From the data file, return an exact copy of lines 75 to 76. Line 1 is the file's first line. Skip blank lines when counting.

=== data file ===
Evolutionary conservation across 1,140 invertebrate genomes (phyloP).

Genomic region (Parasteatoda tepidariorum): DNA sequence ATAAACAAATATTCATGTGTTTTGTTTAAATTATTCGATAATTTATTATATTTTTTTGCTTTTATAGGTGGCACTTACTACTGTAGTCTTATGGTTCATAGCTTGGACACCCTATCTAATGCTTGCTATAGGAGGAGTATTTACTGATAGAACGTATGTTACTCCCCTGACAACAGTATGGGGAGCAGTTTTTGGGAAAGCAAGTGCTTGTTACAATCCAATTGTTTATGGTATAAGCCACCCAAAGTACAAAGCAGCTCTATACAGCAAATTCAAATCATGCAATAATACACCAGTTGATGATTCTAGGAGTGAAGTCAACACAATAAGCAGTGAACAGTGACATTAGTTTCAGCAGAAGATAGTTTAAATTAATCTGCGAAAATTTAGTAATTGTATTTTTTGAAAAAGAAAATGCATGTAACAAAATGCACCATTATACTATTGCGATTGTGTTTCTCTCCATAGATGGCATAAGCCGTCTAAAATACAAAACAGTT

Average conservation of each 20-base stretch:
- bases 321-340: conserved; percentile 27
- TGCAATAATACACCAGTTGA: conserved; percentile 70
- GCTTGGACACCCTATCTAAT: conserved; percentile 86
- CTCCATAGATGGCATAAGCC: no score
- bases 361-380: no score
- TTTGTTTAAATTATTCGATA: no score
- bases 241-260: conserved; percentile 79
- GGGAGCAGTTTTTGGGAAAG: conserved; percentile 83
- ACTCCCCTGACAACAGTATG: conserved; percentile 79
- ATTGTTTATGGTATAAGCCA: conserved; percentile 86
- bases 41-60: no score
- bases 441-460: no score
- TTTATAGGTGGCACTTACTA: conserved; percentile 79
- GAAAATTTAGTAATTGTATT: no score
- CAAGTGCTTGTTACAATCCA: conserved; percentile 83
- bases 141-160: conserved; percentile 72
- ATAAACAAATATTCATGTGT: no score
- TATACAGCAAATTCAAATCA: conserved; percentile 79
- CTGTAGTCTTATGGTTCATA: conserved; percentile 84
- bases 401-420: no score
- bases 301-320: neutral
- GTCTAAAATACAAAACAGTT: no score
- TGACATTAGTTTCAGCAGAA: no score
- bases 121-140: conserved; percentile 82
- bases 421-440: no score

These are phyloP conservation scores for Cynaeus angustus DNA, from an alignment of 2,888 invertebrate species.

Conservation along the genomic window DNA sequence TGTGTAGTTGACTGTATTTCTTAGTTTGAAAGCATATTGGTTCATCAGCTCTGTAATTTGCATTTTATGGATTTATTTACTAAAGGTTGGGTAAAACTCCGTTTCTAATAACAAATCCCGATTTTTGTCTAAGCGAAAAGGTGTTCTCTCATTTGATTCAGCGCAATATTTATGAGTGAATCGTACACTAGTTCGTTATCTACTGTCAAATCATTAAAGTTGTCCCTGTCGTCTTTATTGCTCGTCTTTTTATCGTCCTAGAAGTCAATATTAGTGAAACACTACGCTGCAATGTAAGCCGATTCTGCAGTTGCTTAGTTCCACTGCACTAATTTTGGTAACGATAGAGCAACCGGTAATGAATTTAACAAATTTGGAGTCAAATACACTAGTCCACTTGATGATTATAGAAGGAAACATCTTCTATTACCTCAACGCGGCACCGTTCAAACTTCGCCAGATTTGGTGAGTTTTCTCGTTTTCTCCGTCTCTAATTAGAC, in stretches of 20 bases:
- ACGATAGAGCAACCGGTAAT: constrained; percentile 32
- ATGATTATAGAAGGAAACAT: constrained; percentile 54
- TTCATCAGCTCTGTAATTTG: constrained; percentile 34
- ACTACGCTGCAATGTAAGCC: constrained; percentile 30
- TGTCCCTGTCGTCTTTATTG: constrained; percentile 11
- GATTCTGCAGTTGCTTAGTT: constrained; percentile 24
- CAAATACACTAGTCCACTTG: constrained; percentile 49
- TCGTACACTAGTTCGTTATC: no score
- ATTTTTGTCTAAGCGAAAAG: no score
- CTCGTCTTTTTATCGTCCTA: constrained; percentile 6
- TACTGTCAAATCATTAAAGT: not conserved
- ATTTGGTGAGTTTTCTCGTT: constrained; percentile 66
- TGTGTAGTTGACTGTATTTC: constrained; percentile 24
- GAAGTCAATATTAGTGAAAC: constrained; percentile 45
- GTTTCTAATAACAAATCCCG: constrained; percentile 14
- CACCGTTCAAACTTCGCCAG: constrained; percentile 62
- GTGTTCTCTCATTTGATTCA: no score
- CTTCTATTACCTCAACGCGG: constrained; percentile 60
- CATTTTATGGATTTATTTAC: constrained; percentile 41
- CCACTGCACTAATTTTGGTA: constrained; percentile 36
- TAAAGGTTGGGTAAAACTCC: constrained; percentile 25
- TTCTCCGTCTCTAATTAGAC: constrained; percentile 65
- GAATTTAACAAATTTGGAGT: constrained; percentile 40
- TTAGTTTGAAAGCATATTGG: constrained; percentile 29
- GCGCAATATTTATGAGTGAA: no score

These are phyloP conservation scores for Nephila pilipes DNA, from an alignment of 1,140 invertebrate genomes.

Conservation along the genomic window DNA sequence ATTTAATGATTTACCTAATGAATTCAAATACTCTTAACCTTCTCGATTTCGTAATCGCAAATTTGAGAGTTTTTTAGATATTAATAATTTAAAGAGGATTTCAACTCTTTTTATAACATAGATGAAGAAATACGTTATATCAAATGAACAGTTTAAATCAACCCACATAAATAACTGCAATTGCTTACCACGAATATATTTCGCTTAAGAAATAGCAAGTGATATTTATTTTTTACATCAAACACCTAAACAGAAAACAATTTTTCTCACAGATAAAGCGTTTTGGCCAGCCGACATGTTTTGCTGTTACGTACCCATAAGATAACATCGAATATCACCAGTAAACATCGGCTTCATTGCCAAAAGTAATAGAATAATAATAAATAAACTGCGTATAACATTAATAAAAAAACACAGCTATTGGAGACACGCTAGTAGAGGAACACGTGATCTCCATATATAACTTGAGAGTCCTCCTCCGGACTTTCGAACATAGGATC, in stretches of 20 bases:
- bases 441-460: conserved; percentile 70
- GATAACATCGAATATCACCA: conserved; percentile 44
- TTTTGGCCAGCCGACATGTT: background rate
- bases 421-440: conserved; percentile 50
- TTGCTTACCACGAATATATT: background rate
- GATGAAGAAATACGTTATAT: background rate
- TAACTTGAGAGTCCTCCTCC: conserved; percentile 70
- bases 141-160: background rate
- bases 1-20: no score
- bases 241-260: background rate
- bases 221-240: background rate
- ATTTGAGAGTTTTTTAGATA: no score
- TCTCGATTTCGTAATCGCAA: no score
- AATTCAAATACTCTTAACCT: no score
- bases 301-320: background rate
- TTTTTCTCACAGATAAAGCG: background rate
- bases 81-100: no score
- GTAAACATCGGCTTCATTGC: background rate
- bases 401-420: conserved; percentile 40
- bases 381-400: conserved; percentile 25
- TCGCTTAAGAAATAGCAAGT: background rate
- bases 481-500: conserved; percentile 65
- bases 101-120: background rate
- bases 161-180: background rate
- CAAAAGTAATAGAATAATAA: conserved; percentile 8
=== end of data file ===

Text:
- GTAAACATCGGCTTCATTGC: background rate
- bases 401-420: conserved; percentile 40